02 April 2014

Result from 6 months use of the 60 m band


The first 60 m permit I got from the Swedish Post and Telecom Authority (PTS) was for the period January 23 to June 30 in 2013. The result from that period is shown here. I then got a new 6 months permit starting from October 2013.

First I did erect a "better" antenna than the G5RV antenna. The new higher positioned end-fed wire antenna with a 9:1 balun did not show up as a good performer so I stucked to the G5RV. The transceiver I used is an ICOM IC-746 together with a manual antenna tuner DAIWA CNW-419.

Below is my log showing QSOs and Skimmer receive stations reports in dB above noise. The distance is in kilometers and time is UTC.

Oct 18, 2013 - Feb 18, 2014
SM 60 m Permit Channels:  5.310-5.313   5.320-5.323   5.380.5.383   5.390-5.393 MHz
SM0FOB/2 in Boden KP05vs

Green = DX >2000 km   Blue = SM Stations










The result is according to the "book". Best result for DX is, as for the 80 and 40 m bands, early mornings and late evenings or during night. During daytime, when DX is dead, the propagation is still very good with low power and for distancies up to ca. 1,000 km. This propagation type is called NVIS, Near Vertical Incidence Skywave. My very low hanging G5RV wire antenna is a typical NVIS antenna. For DX work the best simplest antenna is a vertical.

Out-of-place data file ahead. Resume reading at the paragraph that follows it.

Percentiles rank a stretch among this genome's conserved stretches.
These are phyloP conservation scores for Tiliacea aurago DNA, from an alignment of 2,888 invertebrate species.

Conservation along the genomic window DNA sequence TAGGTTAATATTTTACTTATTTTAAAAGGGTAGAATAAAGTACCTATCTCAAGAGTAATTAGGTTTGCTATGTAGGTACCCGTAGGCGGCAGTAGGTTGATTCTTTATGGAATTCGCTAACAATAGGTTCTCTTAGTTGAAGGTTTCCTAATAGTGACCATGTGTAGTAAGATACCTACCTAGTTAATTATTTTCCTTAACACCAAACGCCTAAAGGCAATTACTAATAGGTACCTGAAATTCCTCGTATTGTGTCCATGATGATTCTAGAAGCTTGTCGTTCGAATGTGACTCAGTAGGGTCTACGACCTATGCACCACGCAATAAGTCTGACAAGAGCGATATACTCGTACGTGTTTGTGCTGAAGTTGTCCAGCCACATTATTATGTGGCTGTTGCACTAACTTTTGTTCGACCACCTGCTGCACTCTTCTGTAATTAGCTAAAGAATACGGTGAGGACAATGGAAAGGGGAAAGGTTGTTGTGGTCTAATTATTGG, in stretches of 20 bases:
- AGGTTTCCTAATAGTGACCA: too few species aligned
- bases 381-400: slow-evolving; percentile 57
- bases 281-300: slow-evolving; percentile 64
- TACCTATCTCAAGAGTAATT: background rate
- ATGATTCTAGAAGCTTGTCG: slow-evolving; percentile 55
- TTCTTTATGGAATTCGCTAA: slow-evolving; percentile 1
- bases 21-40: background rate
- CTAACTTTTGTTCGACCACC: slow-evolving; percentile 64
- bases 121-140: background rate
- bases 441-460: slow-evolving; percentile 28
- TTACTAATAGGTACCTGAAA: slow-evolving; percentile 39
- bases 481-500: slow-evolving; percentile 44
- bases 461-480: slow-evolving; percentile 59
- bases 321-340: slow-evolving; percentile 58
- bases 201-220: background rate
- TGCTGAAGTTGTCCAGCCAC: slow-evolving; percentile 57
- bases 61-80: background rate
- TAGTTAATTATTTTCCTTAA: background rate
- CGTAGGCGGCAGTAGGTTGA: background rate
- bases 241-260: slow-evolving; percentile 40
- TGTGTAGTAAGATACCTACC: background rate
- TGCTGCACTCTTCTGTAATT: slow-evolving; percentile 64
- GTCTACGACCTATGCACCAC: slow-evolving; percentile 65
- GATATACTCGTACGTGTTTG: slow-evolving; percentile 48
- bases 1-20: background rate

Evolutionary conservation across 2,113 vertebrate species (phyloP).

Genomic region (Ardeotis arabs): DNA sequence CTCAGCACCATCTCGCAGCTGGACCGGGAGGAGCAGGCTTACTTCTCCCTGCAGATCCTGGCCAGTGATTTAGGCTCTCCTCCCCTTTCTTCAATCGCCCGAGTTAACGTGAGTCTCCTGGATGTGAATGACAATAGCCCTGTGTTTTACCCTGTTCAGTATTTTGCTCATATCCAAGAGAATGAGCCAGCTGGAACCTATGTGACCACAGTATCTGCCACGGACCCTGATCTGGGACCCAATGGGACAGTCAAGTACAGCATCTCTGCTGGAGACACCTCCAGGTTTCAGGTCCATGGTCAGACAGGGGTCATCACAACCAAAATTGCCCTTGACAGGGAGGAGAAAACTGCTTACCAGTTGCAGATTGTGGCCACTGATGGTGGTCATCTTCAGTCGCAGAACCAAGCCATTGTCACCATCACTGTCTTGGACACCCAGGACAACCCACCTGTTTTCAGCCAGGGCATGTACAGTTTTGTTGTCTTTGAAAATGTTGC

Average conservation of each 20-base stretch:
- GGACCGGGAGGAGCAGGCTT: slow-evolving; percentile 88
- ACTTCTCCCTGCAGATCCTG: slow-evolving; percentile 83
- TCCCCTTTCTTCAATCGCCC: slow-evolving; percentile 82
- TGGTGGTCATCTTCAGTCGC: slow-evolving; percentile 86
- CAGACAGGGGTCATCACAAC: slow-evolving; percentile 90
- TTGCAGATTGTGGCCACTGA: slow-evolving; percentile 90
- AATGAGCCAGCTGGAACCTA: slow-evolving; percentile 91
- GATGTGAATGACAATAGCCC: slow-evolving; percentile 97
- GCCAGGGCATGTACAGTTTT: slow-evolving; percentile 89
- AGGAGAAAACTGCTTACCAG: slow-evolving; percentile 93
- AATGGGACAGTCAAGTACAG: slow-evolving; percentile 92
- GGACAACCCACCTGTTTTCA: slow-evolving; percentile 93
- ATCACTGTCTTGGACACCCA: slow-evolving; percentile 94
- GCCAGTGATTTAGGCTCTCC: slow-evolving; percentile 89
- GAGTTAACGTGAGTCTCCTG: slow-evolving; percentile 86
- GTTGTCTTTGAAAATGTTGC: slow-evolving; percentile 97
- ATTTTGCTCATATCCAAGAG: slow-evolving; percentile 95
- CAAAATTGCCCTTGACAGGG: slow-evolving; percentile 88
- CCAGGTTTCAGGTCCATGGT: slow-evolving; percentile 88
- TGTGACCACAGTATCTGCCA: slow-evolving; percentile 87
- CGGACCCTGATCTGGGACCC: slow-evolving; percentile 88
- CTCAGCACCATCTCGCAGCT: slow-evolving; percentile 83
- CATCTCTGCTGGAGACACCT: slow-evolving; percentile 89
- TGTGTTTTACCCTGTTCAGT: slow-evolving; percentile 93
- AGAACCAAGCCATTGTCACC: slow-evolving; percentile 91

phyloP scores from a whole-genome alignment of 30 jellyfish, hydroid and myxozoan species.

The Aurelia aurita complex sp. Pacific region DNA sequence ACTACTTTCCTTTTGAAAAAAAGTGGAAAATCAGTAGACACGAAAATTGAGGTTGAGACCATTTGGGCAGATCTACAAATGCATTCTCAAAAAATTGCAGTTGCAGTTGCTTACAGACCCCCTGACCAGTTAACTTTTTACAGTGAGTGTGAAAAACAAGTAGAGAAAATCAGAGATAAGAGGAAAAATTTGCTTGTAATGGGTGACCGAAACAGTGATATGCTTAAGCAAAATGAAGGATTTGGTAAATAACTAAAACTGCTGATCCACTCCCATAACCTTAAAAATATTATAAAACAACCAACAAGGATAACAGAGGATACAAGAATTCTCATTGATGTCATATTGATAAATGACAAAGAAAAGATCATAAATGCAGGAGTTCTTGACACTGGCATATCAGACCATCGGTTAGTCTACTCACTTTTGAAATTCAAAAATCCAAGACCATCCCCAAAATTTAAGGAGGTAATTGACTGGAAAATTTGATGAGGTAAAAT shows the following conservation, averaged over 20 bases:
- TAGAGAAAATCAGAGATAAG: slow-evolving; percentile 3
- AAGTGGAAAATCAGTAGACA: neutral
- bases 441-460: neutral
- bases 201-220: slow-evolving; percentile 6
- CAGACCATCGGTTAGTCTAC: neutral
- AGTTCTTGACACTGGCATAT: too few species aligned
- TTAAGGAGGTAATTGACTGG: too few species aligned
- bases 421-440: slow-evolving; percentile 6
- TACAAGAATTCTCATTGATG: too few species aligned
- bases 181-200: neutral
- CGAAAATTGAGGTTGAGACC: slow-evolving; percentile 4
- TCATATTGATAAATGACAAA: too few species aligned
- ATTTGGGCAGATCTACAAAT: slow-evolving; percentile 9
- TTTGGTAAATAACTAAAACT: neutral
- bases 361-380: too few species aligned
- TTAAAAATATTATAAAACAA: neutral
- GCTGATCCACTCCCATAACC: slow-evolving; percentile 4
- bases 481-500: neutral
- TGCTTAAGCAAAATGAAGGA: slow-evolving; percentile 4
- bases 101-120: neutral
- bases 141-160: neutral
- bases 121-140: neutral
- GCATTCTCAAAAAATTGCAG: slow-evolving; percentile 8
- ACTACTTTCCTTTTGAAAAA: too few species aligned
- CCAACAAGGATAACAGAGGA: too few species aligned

NVIS propagation is good for emergency communications when other networks are lost. If the biggest electricity power dam is busted in northern Sweden it will cause 25 % drop of all available electriciy power in Sweden, cities will be drowned and so on. All communications networks for telephony, mobiles, Internet etc. in 1/3 of the country will stop working for a very long time. But in this situation radio networks in the 5 MHz can play a vital role. That is why emergency communications often are mentioned in discussions for implementing a 5 MHz amateur radio band. Norway, our neighbour country, is one of the few who already has implemented a 5 MHz (5260-5410 kHz) amateur radio band. Norway has performed governmental led emergency training situations together with ham radio operators. 

But most countries, like Sweden, allows only restricted channelized use of the 5 MHz band. Finland has a strange restriction. They allow only voice traffic channels! Maybe it is because of the Russian neighbour? Russia allows no use for hams. The band is very useful for military traffic. On the 5 MHz band this type of traffic is often heard, even with telegraphy keys! Maybe the Swedish restriction is because of the need of interception? Recently it is learned that mobile phones and Internet are intercepted by big states. Maybe again using HF bands for i.e. one-way spy communications is the best. With very low power using digital modes it should be difficult to intercept HF. A receiver can be just a small SDR USB-dongle compared to a receiver many years ago. The Swedish top spy air force colonel Stig Wennerstrom used a Hallicrafter S-20R.